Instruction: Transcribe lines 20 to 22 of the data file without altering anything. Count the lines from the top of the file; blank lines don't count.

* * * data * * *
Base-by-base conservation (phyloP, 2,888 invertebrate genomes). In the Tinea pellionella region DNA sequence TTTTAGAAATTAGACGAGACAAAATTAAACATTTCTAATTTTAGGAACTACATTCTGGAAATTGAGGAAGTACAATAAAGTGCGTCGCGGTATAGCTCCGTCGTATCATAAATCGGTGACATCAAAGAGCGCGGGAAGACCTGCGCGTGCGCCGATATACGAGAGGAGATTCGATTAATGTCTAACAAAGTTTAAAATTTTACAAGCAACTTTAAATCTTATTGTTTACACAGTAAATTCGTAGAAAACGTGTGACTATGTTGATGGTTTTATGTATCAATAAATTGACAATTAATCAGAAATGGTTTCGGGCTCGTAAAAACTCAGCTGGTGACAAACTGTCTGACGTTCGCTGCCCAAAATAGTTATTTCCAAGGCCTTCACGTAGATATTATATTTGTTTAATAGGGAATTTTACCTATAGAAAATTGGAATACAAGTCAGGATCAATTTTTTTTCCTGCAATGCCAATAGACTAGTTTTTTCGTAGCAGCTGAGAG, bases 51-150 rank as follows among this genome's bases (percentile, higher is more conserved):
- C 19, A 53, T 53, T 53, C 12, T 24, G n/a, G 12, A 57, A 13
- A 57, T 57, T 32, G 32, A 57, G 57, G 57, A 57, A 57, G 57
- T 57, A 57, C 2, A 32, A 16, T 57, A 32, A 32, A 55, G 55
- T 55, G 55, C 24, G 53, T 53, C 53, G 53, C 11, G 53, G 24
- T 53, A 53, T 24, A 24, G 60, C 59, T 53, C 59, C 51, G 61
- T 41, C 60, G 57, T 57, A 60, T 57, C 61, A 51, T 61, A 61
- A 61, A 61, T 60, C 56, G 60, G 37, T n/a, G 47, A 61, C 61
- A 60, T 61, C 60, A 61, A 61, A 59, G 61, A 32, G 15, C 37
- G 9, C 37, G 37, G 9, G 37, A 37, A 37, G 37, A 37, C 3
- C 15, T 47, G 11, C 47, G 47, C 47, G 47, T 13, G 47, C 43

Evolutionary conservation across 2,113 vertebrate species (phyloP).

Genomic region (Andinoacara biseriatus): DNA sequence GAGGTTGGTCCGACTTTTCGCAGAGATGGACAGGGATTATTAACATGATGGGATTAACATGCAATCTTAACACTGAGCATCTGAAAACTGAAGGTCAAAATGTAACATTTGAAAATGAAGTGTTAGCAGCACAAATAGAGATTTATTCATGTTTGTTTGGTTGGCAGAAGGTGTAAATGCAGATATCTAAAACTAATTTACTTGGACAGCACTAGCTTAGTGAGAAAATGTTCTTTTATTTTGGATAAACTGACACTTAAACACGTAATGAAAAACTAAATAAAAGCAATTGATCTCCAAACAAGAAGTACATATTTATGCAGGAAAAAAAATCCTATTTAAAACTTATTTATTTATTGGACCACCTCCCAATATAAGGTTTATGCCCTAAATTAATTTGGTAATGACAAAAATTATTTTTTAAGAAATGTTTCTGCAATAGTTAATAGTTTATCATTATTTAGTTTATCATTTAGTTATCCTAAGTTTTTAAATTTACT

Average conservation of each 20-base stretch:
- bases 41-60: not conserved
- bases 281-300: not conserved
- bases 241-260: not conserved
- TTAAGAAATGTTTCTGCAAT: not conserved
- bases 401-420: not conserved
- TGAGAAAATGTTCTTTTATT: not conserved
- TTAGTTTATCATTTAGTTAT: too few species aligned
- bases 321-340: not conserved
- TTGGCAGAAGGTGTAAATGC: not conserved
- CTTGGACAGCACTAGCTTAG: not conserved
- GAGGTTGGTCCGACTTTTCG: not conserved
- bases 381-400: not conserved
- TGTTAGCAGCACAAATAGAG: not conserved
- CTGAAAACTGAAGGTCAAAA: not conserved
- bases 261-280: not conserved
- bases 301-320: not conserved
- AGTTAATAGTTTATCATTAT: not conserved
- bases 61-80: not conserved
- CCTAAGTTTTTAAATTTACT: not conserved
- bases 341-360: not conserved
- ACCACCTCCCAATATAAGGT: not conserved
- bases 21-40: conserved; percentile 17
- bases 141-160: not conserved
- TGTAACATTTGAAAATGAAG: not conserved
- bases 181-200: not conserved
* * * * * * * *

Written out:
- TGAGAAAATGTTCTTTTATT: not conserved
- TTAGTTTATCATTTAGTTAT: too few species aligned
- bases 321-340: not conserved